click photo to enlarge
When photographers use the word "contrast" they usually mean a marked difference between dark and light areas in a photograph. In black and white photography this can be achieved by seeking out compositions that naturally feature areas that are white or almost so as well as very dark or black areas. Another means of increasing contrast in this type of photography is to use a red, orange or yellow filter. In wet photography, of course, it can also be introduced during enlarging and developing too by techniques such as "burning" and "dodging". Contrast in the light/dark sense of is clearly possible in colour photography too, not least by shooting against the light.
However, the word contrast can be used in a different way, to mean a clear and visible difference of character (rather than tone) between one part of the image and another. This photograph of two adjacent shrubs shows that sort of contrast, as do aspects of this shot of Southwold Pier, particularly where the name sits against the clear sky and the dark shadows of the railings overlay the concrete and wooden decking. Architects often make use of contrast (or counterpoint) particularly when they use the soft, irregular lines and textures of natural vegetation against the hard, sharp surfaces of their buildings. This photograph of the City of London Information Centre (near St Paul's cathedral) exemplifies what I mean. So too does today's photograph.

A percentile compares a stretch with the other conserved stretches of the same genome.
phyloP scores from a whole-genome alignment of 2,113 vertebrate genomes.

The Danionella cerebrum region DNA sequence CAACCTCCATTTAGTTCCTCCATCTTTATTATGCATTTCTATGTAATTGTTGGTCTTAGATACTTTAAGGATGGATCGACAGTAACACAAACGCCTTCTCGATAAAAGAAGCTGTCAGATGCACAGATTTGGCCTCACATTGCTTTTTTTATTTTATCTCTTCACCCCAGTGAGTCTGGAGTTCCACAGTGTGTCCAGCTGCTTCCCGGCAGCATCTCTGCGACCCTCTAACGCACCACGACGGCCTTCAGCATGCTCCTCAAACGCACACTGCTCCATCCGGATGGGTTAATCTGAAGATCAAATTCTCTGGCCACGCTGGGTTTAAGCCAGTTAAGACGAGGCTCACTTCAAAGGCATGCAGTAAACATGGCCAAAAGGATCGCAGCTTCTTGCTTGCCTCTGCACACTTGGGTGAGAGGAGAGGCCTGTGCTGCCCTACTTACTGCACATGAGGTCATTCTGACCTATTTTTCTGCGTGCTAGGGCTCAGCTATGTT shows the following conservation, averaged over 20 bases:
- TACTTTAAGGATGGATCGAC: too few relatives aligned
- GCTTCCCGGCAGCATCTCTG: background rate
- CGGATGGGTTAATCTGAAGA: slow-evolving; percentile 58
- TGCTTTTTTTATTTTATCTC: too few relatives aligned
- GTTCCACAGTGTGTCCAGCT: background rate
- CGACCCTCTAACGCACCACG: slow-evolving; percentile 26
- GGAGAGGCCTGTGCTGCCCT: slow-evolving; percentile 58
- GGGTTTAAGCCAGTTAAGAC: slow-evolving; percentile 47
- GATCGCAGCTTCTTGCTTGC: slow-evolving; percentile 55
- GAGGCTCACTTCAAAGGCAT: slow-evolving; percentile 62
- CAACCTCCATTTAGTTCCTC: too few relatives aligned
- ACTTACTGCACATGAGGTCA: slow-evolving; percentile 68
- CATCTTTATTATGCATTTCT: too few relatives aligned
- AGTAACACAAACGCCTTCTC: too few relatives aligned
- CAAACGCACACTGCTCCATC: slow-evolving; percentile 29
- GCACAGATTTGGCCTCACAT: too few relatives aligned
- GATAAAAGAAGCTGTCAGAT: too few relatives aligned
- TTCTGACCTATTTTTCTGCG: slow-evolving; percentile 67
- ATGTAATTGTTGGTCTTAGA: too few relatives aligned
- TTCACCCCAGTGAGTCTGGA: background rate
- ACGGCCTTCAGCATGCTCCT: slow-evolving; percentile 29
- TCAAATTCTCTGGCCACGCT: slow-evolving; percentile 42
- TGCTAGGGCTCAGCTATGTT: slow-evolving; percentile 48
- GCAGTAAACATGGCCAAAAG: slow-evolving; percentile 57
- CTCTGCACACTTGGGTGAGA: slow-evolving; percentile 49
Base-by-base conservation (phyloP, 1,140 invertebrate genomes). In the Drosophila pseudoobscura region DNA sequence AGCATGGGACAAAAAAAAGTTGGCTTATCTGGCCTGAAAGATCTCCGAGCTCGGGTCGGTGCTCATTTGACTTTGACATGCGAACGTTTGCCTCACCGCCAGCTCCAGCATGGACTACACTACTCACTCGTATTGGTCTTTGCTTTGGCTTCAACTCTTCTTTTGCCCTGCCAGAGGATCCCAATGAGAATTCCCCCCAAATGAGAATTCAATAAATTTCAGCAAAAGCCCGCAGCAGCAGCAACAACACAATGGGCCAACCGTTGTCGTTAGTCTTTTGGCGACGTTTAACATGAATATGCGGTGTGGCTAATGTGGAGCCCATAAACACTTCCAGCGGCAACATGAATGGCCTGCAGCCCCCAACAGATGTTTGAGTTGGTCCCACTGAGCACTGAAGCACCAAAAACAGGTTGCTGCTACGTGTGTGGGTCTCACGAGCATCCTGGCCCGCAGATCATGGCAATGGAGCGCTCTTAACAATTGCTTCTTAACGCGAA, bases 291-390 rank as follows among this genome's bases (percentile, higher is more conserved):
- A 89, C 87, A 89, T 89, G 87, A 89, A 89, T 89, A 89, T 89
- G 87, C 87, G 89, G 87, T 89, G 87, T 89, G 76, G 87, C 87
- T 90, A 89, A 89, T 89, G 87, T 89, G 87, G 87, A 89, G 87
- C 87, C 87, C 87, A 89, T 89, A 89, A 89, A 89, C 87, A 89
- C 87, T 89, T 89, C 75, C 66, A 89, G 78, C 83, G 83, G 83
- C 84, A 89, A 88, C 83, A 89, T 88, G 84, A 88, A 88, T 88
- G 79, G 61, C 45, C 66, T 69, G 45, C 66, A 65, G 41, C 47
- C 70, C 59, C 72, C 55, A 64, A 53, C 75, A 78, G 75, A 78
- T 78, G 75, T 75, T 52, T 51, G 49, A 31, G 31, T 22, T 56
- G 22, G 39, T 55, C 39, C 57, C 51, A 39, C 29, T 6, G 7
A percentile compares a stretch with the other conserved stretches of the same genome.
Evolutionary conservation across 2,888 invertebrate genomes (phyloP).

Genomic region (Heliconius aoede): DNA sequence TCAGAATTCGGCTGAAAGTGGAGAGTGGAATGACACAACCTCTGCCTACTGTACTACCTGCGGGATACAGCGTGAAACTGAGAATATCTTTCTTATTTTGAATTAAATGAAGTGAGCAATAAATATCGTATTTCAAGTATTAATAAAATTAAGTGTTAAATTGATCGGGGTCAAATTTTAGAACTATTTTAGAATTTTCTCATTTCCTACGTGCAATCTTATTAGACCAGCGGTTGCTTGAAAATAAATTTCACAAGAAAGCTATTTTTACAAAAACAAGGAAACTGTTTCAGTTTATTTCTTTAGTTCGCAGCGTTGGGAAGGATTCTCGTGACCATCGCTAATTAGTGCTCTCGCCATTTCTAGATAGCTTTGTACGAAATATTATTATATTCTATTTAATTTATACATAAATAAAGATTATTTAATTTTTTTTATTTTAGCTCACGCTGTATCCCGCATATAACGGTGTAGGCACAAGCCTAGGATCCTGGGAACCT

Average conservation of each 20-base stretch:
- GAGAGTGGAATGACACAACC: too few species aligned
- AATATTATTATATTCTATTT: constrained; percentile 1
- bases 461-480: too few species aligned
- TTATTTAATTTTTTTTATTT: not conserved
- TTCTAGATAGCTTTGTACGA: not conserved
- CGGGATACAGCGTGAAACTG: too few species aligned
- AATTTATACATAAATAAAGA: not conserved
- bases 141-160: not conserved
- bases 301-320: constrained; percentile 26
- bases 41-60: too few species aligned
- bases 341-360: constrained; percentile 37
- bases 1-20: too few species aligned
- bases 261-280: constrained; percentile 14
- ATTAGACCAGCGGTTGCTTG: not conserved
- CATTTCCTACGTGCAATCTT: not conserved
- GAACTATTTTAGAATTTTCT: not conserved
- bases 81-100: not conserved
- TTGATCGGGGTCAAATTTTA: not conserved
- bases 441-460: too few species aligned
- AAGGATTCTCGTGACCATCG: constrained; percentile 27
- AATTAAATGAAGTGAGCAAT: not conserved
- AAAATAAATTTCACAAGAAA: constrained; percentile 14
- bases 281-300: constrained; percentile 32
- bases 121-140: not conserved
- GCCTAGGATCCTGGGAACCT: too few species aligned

The shot shown above has little contrast in the light/dark sense, but plenty as a result of the ragged lines of the tree branches against the hard, straight lines of the external louvre screening. The latter is used to moderate the solar gain affecting these buildings on the edge of More London. I've photographed details of these particular buildings before, but on a recent visit I stepped further back to capture the contrast that the architects had introduced into the composition.
photograph and text © Tony Boughen
Camera: Sony RX100
Mode: Aperture Priority
Focal Length: 10.4mm (28mm - 35mm equiv.)
F No: f6.3
Shutter Speed: 1/640
Exposure Compensation: -0.3 EV
Image Stabilisation: On